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Blossoms on the Chinese Cherry bushes and the crabapple tree are a welcome sign of spring. Come spring, however, we have to deal with the multitude of pine needles that have fallen over the winter. The ponderosa pine keeps needles for three years and in the fall and winter, those that immerged three years ago fall to the ground. If left alone, the forest floor would be carpeted with needles, allowing little else to grow ( a great mechanism for the ponderosa pine to hog the moisture and nutrients). Clearing the needles, lets grass and other plants grow. We remove the needles on over half of our five acre property, which amounts to a lot of needles, a task that would not be possible without my sweeper. In the picture below is one of six stacks of needles that are collected. The tractor and sweeper can't go in tight places among the trees, so there is a lot of hand raking that has to be done.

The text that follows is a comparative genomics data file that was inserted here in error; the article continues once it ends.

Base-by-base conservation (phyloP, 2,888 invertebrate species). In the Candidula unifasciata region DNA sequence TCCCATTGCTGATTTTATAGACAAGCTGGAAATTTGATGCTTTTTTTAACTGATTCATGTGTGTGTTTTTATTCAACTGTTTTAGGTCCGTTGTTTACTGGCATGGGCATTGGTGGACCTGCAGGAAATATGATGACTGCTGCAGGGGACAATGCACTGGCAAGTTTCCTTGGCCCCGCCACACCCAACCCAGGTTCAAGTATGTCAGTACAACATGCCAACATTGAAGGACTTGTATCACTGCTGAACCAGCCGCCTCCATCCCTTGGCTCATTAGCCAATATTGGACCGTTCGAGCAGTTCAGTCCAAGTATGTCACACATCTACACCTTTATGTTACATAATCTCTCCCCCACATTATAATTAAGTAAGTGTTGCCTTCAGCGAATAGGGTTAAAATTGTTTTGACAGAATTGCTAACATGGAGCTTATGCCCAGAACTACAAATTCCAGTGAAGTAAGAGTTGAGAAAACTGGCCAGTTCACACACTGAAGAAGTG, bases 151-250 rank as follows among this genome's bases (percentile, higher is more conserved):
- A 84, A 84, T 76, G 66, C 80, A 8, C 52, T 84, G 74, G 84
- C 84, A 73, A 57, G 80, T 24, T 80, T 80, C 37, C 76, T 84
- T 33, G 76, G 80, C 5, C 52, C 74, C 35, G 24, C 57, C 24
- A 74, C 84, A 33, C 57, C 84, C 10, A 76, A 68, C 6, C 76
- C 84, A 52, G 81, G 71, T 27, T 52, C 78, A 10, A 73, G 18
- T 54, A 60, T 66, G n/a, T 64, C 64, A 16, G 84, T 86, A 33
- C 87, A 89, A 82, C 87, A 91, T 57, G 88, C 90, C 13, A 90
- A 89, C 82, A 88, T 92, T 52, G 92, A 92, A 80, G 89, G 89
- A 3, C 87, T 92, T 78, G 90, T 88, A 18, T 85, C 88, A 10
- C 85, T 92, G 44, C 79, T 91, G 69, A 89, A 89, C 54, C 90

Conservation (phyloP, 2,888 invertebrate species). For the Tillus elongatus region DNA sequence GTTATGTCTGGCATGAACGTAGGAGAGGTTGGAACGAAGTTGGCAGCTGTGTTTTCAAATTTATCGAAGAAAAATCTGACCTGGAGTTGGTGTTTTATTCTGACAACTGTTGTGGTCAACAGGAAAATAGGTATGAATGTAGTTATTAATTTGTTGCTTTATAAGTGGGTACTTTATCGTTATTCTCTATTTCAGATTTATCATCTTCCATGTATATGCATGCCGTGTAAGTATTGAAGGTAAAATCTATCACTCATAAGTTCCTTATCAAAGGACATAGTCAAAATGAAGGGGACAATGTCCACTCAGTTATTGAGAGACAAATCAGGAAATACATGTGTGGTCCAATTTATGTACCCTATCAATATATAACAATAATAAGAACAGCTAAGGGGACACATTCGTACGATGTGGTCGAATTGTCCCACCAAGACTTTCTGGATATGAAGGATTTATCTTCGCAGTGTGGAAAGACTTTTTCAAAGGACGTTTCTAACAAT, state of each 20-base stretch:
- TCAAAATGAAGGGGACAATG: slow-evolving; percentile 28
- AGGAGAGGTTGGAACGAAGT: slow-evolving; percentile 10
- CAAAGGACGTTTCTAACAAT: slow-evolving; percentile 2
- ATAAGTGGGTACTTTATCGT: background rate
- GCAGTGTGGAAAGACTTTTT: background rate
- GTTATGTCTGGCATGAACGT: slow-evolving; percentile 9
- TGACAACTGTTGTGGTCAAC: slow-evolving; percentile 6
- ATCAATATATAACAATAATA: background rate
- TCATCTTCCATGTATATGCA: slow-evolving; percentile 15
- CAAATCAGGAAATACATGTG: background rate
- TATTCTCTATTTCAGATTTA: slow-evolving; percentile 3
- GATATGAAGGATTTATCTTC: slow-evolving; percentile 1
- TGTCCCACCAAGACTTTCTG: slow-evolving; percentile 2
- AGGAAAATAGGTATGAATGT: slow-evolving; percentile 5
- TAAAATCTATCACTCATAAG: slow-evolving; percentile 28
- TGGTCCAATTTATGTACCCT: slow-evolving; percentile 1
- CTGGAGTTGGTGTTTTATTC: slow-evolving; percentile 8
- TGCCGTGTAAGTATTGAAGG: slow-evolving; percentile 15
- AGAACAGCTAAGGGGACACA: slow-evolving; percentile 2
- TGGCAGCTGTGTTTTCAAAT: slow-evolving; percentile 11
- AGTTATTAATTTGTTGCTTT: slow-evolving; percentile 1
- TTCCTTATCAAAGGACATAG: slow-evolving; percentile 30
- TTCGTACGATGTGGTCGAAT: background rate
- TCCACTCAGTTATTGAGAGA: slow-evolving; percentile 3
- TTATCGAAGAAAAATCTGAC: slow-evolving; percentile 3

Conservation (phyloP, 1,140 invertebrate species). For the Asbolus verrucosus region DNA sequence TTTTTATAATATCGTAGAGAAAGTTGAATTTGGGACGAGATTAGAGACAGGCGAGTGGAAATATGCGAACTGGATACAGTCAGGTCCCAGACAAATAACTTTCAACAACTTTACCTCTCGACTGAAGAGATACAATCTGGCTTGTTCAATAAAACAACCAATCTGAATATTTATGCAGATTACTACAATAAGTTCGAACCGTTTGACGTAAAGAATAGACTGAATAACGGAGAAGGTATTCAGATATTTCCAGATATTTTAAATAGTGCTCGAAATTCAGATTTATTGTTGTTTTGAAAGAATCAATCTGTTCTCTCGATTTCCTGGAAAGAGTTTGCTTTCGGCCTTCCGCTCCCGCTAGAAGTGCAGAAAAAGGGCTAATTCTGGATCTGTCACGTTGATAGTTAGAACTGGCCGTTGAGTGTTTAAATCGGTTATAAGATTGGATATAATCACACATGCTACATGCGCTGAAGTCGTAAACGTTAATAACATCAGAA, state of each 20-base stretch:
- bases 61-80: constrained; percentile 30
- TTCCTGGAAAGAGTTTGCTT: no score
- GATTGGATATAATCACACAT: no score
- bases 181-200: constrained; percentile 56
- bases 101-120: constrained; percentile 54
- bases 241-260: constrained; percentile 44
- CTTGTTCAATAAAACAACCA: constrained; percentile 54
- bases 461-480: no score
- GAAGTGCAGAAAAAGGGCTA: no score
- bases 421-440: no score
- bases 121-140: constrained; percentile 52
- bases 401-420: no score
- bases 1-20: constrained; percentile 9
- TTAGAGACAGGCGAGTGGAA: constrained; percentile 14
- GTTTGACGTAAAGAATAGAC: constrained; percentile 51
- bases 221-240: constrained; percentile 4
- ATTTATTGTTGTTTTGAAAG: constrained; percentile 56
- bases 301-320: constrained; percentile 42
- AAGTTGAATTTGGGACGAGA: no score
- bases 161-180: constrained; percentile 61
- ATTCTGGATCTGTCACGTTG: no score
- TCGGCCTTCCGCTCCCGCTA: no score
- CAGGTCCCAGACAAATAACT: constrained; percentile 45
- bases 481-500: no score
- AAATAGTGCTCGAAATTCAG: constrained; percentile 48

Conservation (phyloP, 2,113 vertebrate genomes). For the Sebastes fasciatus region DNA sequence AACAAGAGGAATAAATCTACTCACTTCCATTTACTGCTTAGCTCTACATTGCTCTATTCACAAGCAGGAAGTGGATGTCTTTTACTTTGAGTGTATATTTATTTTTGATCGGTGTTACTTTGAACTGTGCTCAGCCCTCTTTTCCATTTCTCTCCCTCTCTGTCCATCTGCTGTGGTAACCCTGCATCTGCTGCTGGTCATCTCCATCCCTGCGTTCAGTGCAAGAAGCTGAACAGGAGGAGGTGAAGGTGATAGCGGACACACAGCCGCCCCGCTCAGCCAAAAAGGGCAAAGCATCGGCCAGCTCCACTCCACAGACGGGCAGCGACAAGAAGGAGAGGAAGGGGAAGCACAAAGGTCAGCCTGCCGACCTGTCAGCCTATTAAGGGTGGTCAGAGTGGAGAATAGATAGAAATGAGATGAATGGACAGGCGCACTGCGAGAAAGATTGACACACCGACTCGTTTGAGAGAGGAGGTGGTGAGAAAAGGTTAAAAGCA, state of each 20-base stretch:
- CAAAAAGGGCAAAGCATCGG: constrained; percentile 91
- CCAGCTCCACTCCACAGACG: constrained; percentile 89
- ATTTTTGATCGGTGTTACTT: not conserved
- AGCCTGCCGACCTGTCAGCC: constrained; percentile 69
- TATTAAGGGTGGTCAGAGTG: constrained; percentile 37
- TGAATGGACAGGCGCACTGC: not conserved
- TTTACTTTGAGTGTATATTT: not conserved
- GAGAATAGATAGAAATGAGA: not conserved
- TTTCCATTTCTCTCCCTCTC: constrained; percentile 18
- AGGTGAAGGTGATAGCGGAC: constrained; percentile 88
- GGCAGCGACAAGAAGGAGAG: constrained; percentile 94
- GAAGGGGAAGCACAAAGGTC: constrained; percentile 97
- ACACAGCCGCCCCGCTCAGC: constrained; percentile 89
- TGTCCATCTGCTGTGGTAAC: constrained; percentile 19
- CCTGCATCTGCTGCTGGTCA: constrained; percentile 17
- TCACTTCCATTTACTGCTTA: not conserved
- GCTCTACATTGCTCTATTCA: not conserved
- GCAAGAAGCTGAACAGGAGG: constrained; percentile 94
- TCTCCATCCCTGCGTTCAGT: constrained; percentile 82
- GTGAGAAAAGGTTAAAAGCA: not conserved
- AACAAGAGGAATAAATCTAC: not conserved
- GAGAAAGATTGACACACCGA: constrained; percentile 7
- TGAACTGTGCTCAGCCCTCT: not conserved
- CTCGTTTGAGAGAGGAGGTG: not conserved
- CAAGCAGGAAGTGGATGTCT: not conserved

You might ask, "What do you do with all those needles?". Luckily, there's a free slash collection place nearby, where people can bring tree branches and small trees as well as pine needles, where they are ground into mulch that is available at no cost.
A few years ago we had to cut down a
beetle-infested tree. A short video of the event can be seen by
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